static member data + private c'tor

static member data + private c'tor

Post by Dhru » Sat, 02 Aug 2003 10:04:23




> Consider:

> struct X
> {
>     static X x;
> private:
>     X() { }
> };

> X::X x;

> int main() { }

> Is this legal code?  Why or why not?  gcc-3.3 says that X::X() is
> private, but it seems to me that it should be accessible, since x
> is declared (and defined?) within the scope of X.  Comeau online
> says that 'overloaded function "X::X" is not a type name', so it
> apparently doesn't even get to the issue of access, since it
> doesn't even recognize the construction.  This is not an academic
> question.  I was trying to create a singleton which, for legacy
> reasons, could not be a function (so I couldn't use a Meyers
> singleton).

This isn't legal because There is nothing like X within X, you cannot have
anything like it.

The correct way would be:

X::x = something;
OR:
something = X::x;

Regards,
-Dhruv.

      [ See http://www.gotw.ca/resources/clcm.htm for info about ]
      [ comp.lang.c++.moderated.    First time posters: Do this! ]

 
 
 

static member data + private c'tor

Post by Richard Smit » Sat, 02 Aug 2003 10:06:45



>  > struct X
>  > {
>  >     static X x;
>  > private:
>  >     X() { }
>  > };

>  > X::X x;
>  > Is this legal code? Why or why not?

> It isn't:
> A class can't contain itself as a member!

Not quite correct: a class can't contain itself as a
*non-static* data member.  This is a static data member
which is perfectly legal.

Quote:> otherwise you could write:

> X x;       // construction - doesn't matter how...
> x;         // access the object
> x.x;       // access the member of the object
> x.x.x;     // access the member of the member of the object
> x.x.x.x;   // access the member of the member of ....

And this is all perfectly valid, if slightly bizarre.

Quote:> You can't access a private constructor.

Yes you can.  X::x is a member of X and so can access the
private constructor.  Even if I write

  X X::x = X();

this is is legal as the access checking happens within the
context of X.

Quote:> If you declare a constructor private you prevent the compiler from
> creating a default (public) constructor and inhibit the access -
> therefore you never need to define it (except for the case of in-place
> creation in a member function...)

You only inhibit access by non-members.  This is access by a
member (specifically a static data member's initialiser) and
thus the constructor must be defined.

The only problem with this code was the one that others have
already pointed out: namely that X::X x should have been
writen X X::x.

--
Richard Smith

      [ See http://www.gotw.ca/resources/clcm.htm for info about ]
      [ comp.lang.c++.moderated.    First time posters: Do this! ]

 
 
 

static member data + private c'tor

Post by Yuval Hofs » Sat, 02 Aug 2003 10:07:24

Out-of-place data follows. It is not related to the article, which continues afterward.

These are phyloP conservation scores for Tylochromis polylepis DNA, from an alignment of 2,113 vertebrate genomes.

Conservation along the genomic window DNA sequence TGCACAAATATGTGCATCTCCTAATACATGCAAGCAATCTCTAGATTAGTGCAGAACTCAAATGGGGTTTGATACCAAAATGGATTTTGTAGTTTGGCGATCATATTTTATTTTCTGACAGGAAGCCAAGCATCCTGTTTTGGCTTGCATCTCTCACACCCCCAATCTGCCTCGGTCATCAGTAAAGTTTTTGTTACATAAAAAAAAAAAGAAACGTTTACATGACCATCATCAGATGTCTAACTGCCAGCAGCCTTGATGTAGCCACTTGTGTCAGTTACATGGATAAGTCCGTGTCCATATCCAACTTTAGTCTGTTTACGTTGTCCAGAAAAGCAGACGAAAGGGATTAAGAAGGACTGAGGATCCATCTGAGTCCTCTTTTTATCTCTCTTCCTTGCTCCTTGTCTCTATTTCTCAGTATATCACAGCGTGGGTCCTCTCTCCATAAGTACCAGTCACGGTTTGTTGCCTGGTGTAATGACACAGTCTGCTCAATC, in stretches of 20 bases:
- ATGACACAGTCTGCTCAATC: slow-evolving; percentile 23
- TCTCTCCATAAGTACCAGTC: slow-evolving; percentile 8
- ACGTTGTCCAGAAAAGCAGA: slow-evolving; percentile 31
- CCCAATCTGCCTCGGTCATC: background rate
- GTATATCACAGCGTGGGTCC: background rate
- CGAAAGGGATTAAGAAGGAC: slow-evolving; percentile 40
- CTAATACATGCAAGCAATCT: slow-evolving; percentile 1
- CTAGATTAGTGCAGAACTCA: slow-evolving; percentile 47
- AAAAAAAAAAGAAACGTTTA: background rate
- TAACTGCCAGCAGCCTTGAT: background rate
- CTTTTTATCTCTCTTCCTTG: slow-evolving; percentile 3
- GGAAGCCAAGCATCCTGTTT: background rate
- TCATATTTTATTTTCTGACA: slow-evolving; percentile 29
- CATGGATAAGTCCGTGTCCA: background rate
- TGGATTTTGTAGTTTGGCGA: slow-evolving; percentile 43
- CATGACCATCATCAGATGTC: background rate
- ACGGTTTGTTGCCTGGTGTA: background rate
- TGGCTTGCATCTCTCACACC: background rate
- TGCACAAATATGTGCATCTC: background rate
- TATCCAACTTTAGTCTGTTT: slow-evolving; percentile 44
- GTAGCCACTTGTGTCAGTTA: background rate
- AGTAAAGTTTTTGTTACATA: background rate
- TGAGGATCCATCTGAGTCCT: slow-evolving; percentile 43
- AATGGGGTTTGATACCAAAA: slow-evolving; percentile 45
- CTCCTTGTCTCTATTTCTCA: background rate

Quote:> Consider:

> struct X
> {
>     static X x;
> private:
>     X() { }
> };

> X::X x;

> int main() { }

Hi,

Did you mean:

struct X
{
    static X x;
public:
    void foo() {};

private:
    X() {}

Quote:};

X X::x;

int main(int argc, char * argv[])
{      
        X::x.foo();
        ...
        return something;

Quote:}

Yuval.

      [ See http://www.gotw.ca/resources/clcm.htm for info about ]
      [ comp.lang.c++.moderated.    First time posters: Do this! ]

 
 
 

static member data + private c'tor

Post by Joshua Lehr » Sat, 02 Aug 2003 17:27:03


 > It isn't:
 > A class can't contain itself as a member!
 > otherwise you could write:
 >
 > X x;       // construction - doesn't matter how...
 > x;         // access the object
 > x.x;       // access the member of the object
 > x.x.x;     // access the member of the member of the object
 > x.x.x.x;   // access the member of the member of ....
 >

sure it can:

struct X {
  X(X& x2) : x(x2) { }
  X& x;

Quote:};

X x(x);
x==x.x;
x.x==x.x.x;
x==x.x.x;

:)

joshua lehrer
factset research systems
NYSE:FDS

      [ See http://www.gotw.ca/resources/clcm.htm for info about ]
      [ comp.lang.c++.moderated.    First time posters: Do this! ]

 
 
 

static member data + private c'tor

Post by llewell » Sat, 02 Aug 2003 17:30:24




 >>Consider:
 >>
 >>struct X
 >>{
 >>    static X x;
 >>private:
 >>    X() { }
 >>};
 >>
 >>X::X x;
 >
 > Well that is certainly an error because there is no nested type X within
 > either a class(or struct) or namespace called X.

Not true. See 9/2. X is itself nested within X.

 >
 > try writing:
 >
 > X X::x;

However this is what the OP most probably wants.

      [ See http://www.gotw.ca/resources/clcm.htm for info about ]
      [ comp.lang.c++.moderated.    First time posters: Do this! ]

 
 
 

static member data + private c'tor

Post by llewell » Sun, 03 Aug 2003 01:13:37





>> Consider:

>> struct X
>> {
>>     static X x;
>> private:
>>     X() { }
>> };

>> X::X x;

> What is this line supposed to mean?  There is no type X::X.

I would like to know why so many people say there is no type X::X
    . 9/2 makes me think X::X is a type, and is the same type as X: